This is the second of the two pieces I’ve saved from my now-deleted WritersCafe account; it’s also the closest to “horror” of the two. I hesitate to call it “horror” because I think it takes a lot of skill to write horror and I’m not sure I have (or ever had) quite the ability. I wrote this in November 2014.
The battlefield is silent now.
A pale and eerie mist has descended, encompassing the expanse of grass and dirt like a funerary shroud. Second Lieutenant James Lerwick lies under it, sharing it with his comrades, the damp of the ground beneath him soaking through his uniform.
The quiet is so unnatural that he wonders if he is dead yet.
Tentatively, James spreads the fingers of his left hand. They are numb but functioning, as are those on his right hand, so he tries to struggle into a sitting position. Fiery, sharp pain sears through both his legs and he whimpers. The explosion flung him like a child’s ragdoll. He wouldn’t be surprised to discover that the bones of his legs have shattered; they certainly feel like it. He is stuck.
His eyes are burning with tears. He prays – not an infrequent gesture this year – that someone will find him. Some luckier soul will be blundering through the mist over the battlefield, searching for other survivors, and see him here in the mud. Maybe his prayers are futile, but he has survived so far on faith alone and he isn’t willing to give up now.
“Help!” he shouts into the gloom, “Help me!”
Then he listens, for the splash of boots in the mud or even – though he doesn’t quite dare to hope – a response.
But nothing happens.
His lower lip is trembling and he has to fight the urge to break down and cry. If he is going to die, he might as well go with dignity, the way his mother would have wanted. It is hard not to weep when he thinks of her anticipating his next letter in vain. James clears his throat and calls out again. His heart is pounding, like the rumble of war drums.
The skies overhead are darkening as he waits. James is losing sight of the bodies around him and panic sets in. How will anyone find him now? He glances at his watch and squints at its grimy face to find that it is nearing 8 o’clock in the evening. He has no idea how long he has been slumped here. He watches the seconds tick by until 8 o’clock passes. His mind is drifting and perfectly blank.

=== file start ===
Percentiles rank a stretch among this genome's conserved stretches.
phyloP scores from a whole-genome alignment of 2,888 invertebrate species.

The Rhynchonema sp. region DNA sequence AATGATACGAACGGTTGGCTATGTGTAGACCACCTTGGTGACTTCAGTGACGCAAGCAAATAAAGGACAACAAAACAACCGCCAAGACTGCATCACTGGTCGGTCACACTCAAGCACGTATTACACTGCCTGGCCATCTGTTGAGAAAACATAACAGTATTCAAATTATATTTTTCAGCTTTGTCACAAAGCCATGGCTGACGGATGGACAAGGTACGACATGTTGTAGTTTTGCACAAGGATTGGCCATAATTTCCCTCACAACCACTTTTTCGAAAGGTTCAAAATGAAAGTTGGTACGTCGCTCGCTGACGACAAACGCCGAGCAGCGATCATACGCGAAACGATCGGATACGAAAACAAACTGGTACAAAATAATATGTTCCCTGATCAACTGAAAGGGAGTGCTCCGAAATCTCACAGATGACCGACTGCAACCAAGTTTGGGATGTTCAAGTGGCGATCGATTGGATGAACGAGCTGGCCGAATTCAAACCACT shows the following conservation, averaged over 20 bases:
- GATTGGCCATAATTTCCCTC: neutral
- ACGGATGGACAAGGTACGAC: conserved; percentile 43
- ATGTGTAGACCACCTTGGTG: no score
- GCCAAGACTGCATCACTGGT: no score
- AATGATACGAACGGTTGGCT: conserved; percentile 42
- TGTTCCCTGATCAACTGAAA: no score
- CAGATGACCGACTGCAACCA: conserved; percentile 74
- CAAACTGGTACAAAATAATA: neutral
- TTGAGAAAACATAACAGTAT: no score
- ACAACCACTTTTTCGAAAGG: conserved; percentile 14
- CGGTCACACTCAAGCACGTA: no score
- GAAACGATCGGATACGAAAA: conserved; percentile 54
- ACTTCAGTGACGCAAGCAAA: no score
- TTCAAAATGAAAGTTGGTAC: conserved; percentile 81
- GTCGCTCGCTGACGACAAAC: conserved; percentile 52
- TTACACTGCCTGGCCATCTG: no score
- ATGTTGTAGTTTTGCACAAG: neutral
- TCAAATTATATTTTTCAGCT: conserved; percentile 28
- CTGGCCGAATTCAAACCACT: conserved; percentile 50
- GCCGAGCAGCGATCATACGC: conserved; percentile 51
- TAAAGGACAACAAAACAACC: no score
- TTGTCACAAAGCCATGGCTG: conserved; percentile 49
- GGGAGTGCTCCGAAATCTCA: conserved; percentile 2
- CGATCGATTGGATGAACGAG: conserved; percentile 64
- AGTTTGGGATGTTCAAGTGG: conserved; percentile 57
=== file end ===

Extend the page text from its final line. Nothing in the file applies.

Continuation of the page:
The silence is broken by the harsh croak of a raven. It startles James. He can see the murky shadow of the bird circling overhead, its wings outstretched. The raven swoops down and lands elegantly a few feet away. James has never seen one up close; they are truly massive birds. From its beak to the tips of its tail-feathers, it must measure at least the length of his forearm, if not more. Its feathers are smooth and dark, but its eyes are darker. He has never seen a creature with less emotion in its eyes. It is almost human in its apathy. It looks up into the sky and James follows its gaze.
Two more ravens are approaching. One lands beside the first, but the last raven hurtles to the ground and collides with its fellow birds. The second raven squawks. They squabble noisily, comical in their fury. If he were not in his present situation, James might have laughed.
“Alastor, ‘ave you lost your mind?!” James is elated at the sound of a voice. Finally, someone has found him! He surveys the surrounding area, seeking out the silhouette of his saviour.
He sees no-one. There is no-one emerging from the fog, no-one stumbling over the uneven ground.
Then he realises.
The voice came from the ravens.
He is convinced that he is hallucinating. That is the only possible explanation. In his pain and desperation, he has imagined a voice. It could even be the shock.
“I was distracted!” This voice sounds younger than the first, more uneasy. It reminds him of his own voice when they first handed him his gun. It sounds so real and close that he doubts himself.
Dread in his heart, he turns back to the ravens. They are hopping about, plucking at the uniforms of the dead. He remembers hearing that ravens are scavengers. He has never witnessed them feasting though. The sight of them plunging their beaks into flesh and tearing it away, spraying blood in all directions, makes bile rise in his throat.
One of the ravens lands on his chest. He can feel its talons digging in, even through layers of clothing. He tries to knock it away, tries to scare it off with a yell, but he can’t move. He is paralysed by some unseen and unknown force. The smell of decay, of sickness, rolls off the raven in pungent waves.
“I think we have a live one, boys.” It has a soft, insidious voice, like the silk of a murderess’ gown over floorboards, and James decides this must be the first raven, the imperious one, the one who seemed to know exactly what it was doing.
Oh Christ, he thinks. Whatever you are, please don’t hurt me.
“Been ages since we’ve ‘ad summat fresh,” The second raven mutters. It joins the first, settling on the other side of his ribcage. Its beak is smeared with blood from its meal. The third raven stands behind them both, an eyeball on a string of crimson sinew dangling from its beak. The iris is brown, the pupil still dilated with fear. It tilts its head back and starts to swallow the eye in revolting gulps. If he could move, James would vomit.
“Surely you mean someone fresh?” The first raven says slyly, and the three cackle in unison.
James knows for certain in that moment, with the trio of ravens laughing raucously on his chest, that he is going to die tonight. Not at the hands of the enemy, but under the claws of these birds from Hell.